Airframe and Powerplant
There are a number of topics that an Aviation Maintenance Technician, or Airframe & Powerplant mechanic studies, seperated into three major categories.
Each has their own subtopics.
- 1 General Studies
- 2 Airframe
- 3 Poweplant
- 3.1 Part 1: Aircraft Engines
- 3.2 Part 2: Engine Fuel and Fuel Metering Systems
- 3.3 Part 3: Induction and Exhaust Systems
- 3.4 Part 4: Engine Ignition and Electrical Systems
- 3.5 Part 5: Engine Starting Systems
- 3.6 Part 6: Lubrication and Cooling Systems
- 3.7 Part 7: Propellers
- 3.8 Part 8: Engine Removal and Replacement
- 3.9 Part 9: Engine Fire Protection Systems
- 3.10 Part 10: Engine Maintenance and Operation
- 3.11 Part 11: Light-Sport Aircraft Engines
- 4 External Links
- 5 References
The following are the chapters from FAA's 8083 General textbook, which is becoming the main textbook taught in FAR Part 147 AMT schools.
- Aircraft Drawings
- Aircraft Weight and Balance
- Aircraft Materials, Processes, and Hardware
- Aircraft Cleaning and Corrosion Control
- Fluid Lines and Fittings
- Inspection Fundamentals
- Hand Tools and Measuring Devices
- Basic Electricity
- Safety, Ground Operations, and Servicing
- Publications, Forms, and Records
- The Mechanic Certificate
- Human Factors
The subjects under Airframe, taken from the contents of Aviation Maintenance Technician Handbook - Airframe (FAA-H-8083-31)
- Aircraft Structures
- Aerodynamics, Aircraft Assembly, and Rigging
- Aircraft Fabric Covering
- Aircraft Metal Structural Repair
- Aircraft Welding
- Aircraft Wood and Structural Repair
- Advanced Composite Material
- Aircraft Painting and Finishing
- Aircraft Electrical System
- Aircraft Instrument Systems
- Communication and Navigation
- Hydraulic and Pneumatic Power Systems
- Aircraft Landing Gear Systems
- Aircraft Fuel System
- Ice and Rain Protection
- Cabin Environmental Control Systems
- Fire Protection Systems
Part 1: Aircraft Engines
Requirements of an aircraft engine:
- Power and weight, aircraft powerplants need to be powerful but light in weight.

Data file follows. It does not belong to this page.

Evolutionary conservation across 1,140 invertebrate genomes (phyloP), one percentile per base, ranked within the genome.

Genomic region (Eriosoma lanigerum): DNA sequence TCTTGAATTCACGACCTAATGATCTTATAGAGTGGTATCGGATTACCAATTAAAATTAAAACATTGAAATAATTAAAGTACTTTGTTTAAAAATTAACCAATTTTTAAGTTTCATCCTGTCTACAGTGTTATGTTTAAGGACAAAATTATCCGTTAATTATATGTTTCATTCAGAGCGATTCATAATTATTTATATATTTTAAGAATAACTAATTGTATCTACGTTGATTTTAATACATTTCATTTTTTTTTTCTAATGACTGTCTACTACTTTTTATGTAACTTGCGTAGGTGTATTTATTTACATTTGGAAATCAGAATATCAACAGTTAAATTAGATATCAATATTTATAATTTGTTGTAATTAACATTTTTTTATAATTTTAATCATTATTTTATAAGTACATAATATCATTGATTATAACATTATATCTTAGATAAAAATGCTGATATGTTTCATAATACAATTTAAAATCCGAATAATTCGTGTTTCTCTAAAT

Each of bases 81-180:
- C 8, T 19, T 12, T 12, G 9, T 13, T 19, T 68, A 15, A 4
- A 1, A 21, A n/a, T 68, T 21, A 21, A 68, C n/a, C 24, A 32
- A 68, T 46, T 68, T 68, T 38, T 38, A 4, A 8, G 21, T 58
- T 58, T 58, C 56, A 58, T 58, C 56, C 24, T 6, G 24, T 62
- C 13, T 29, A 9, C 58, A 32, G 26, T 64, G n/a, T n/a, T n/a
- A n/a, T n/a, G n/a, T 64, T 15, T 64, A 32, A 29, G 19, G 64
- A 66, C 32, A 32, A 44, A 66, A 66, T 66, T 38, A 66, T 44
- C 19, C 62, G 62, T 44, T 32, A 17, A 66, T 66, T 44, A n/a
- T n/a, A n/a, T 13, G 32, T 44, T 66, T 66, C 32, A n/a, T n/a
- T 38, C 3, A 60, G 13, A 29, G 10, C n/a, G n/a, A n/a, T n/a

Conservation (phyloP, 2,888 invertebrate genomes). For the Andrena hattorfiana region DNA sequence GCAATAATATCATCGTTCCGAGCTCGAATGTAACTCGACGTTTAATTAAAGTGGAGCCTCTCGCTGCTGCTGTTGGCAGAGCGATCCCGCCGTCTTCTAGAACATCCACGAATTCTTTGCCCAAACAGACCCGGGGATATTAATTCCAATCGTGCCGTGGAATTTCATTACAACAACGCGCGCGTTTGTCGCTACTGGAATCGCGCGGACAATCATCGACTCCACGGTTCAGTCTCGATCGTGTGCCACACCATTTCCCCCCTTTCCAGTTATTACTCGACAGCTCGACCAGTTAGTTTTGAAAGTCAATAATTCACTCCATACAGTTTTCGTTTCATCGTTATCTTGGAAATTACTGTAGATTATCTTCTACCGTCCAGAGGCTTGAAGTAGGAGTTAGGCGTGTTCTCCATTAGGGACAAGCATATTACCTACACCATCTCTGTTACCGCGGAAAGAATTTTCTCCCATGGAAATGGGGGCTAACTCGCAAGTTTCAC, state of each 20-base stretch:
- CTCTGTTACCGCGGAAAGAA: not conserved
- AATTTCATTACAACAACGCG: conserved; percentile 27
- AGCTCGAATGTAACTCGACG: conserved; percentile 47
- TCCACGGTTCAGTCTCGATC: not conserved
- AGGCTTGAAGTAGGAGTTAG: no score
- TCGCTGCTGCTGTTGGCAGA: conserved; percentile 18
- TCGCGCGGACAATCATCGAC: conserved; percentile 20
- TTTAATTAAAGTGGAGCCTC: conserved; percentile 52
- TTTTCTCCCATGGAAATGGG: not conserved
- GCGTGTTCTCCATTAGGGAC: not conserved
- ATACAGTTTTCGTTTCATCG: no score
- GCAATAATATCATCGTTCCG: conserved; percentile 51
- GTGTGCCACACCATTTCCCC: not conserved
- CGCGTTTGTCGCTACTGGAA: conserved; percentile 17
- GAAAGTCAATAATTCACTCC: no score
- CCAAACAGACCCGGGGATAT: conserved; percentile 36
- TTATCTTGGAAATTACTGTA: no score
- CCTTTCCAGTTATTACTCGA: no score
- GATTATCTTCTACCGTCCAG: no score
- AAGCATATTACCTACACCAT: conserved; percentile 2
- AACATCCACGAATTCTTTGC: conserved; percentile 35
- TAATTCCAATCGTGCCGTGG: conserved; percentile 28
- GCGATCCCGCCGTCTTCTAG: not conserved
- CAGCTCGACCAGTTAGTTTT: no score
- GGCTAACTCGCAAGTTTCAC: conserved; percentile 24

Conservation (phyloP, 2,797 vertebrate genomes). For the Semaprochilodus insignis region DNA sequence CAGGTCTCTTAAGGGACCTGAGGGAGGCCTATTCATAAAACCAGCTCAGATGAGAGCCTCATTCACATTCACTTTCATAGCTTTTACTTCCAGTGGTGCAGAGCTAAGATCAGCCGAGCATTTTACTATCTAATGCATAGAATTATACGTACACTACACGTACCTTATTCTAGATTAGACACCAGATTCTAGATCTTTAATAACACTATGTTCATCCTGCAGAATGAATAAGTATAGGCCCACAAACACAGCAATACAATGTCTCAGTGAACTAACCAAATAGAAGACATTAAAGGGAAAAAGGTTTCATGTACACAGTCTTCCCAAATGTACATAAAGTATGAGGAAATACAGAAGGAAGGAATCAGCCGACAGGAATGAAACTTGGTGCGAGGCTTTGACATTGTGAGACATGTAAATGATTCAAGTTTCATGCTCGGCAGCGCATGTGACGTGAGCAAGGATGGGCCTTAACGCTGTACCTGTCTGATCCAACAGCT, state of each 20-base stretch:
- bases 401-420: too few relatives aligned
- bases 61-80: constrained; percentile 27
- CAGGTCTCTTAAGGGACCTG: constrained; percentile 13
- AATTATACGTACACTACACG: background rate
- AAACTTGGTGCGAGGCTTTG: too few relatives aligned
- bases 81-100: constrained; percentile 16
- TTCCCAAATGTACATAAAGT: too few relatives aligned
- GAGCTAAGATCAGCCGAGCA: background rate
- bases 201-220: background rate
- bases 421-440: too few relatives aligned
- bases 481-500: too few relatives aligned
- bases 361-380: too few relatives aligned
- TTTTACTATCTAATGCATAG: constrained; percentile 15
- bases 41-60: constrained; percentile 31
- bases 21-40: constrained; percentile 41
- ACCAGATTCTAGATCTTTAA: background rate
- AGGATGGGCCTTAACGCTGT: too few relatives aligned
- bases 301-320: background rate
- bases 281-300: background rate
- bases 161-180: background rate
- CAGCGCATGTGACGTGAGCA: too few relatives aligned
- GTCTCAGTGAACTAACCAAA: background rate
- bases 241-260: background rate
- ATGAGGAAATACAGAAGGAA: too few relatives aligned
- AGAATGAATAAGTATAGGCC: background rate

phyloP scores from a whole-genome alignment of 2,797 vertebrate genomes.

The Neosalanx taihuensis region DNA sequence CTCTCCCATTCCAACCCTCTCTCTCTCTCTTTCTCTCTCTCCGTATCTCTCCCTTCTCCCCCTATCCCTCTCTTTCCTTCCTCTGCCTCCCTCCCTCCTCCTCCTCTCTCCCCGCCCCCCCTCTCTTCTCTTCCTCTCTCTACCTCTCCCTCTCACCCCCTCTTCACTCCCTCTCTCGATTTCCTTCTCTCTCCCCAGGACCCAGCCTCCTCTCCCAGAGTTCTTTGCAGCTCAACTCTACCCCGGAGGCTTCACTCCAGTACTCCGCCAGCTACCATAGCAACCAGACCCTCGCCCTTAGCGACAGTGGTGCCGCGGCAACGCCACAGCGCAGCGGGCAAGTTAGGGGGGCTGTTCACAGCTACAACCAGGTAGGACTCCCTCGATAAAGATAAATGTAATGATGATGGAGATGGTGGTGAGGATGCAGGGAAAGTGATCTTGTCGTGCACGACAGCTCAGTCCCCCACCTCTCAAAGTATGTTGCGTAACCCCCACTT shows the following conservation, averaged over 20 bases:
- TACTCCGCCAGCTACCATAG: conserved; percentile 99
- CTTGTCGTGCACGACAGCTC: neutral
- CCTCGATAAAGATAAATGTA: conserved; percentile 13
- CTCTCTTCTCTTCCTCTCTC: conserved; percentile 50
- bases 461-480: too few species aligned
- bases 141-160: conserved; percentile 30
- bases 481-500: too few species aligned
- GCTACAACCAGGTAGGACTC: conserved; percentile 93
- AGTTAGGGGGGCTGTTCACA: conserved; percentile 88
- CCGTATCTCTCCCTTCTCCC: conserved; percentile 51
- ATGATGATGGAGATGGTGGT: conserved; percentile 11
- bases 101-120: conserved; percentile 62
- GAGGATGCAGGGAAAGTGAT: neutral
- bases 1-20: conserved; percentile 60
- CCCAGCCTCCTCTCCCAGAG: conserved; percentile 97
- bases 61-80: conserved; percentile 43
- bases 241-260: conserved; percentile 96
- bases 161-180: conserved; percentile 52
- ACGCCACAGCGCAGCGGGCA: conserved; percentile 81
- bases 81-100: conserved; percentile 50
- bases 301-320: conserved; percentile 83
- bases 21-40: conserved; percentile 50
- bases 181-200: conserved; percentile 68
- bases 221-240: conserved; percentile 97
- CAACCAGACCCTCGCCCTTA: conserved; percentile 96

- Fuel Economy, engines must be designed with fuel economy in mind
- Durability and Reliability, must be durable enough to power a plane reliably
- Operating Flexibility
- Compactness, engines must be compact to fit in an aerodynamic nacelle or pod in front of the pilot in the case of a single engine plane.
Types of engines: Opposed (O type,) V-type, Radial Engines
Design and construction of reciprocating engines; it's parts. The basic major components of a reciprocating engine are the crankcase, cylinders, pistons, connecting rods, valves, valve-operating mechanism, and crankshaft.
Aircraft engines are divided into sections: nose, crankcase and accessory section.
The crankcase is the foundation of the engine and is usually made out of cast or forged aluminum and is the main support of the entire engine. The engine mounts connect the crankcase to the aircraft. It split into 2 halves that hold the crankshaft and camshaft between them with the nose at the front and the accessory case mounted to the rear. The separate cylinders are mounted to the crankcase on precisely machined surfaces that cylinders are mounted to are called cylinder pads. On the typical opposed engine, the cylinders are mounted to the side, and the induction system manifold connected to the bottom.
The crankcase accessory section is a separate section at the rear can be one piece with means for mounting the accessories, such as magnetos, carburetors, fuel, oil, vacuum pumps, starter, generator, tachometer drive, etc. required to run the engine or use the engine output to drive other systems like the electrical system. The accessories are driven by gears.
The front nose section on the crankcase is where the propeller mounts either directly to an attachment on the end of the crankshaft, or via a set of reduction gears and a propeller governor for high powered engines.
Part 2: Engine Fuel and Fuel Metering Systems
A modern aircraft engine has electronic controls that that accurately control the flow of fuel to the engine. See FADEC
The basic parts of a fuel system include tanks, boost pumps, lines, selector valves, strainers, engine-driven pumps, and pressure gauges. Aviation fuel is covered in the general section
Part 3: Induction and Exhaust Systems
Part 4: Engine Ignition and Electrical Systems
Part 5: Engine Starting Systems
Part 6: Lubrication and Cooling Systems
Part 7: Propellers
Part 8: Engine Removal and Replacement
Part 9: Engine Fire Protection Systems
Part 10: Engine Maintenance and Operation
Part 11: Light-Sport Aircraft Engines
- Aviation Maintenance Technician Handbook - General, FAA's free to download textbook for the AMT General subjects.
- Aviation Maintenance Technician Handbook-Airframe, FAA's free to download AMT Airframe textbook.
- FAA-H-8083-32, Aviation Maintenance Technician Handbook-Powerplant Volume 1, FAA's free to download AMT Powerplant Vol 1 textbook.
- FAA-H-8083-32, Aviation Maintenance Technician Handbook-Powerplant Volume 2, FAA's free to download AMT Powerplant Vol 2 textbook.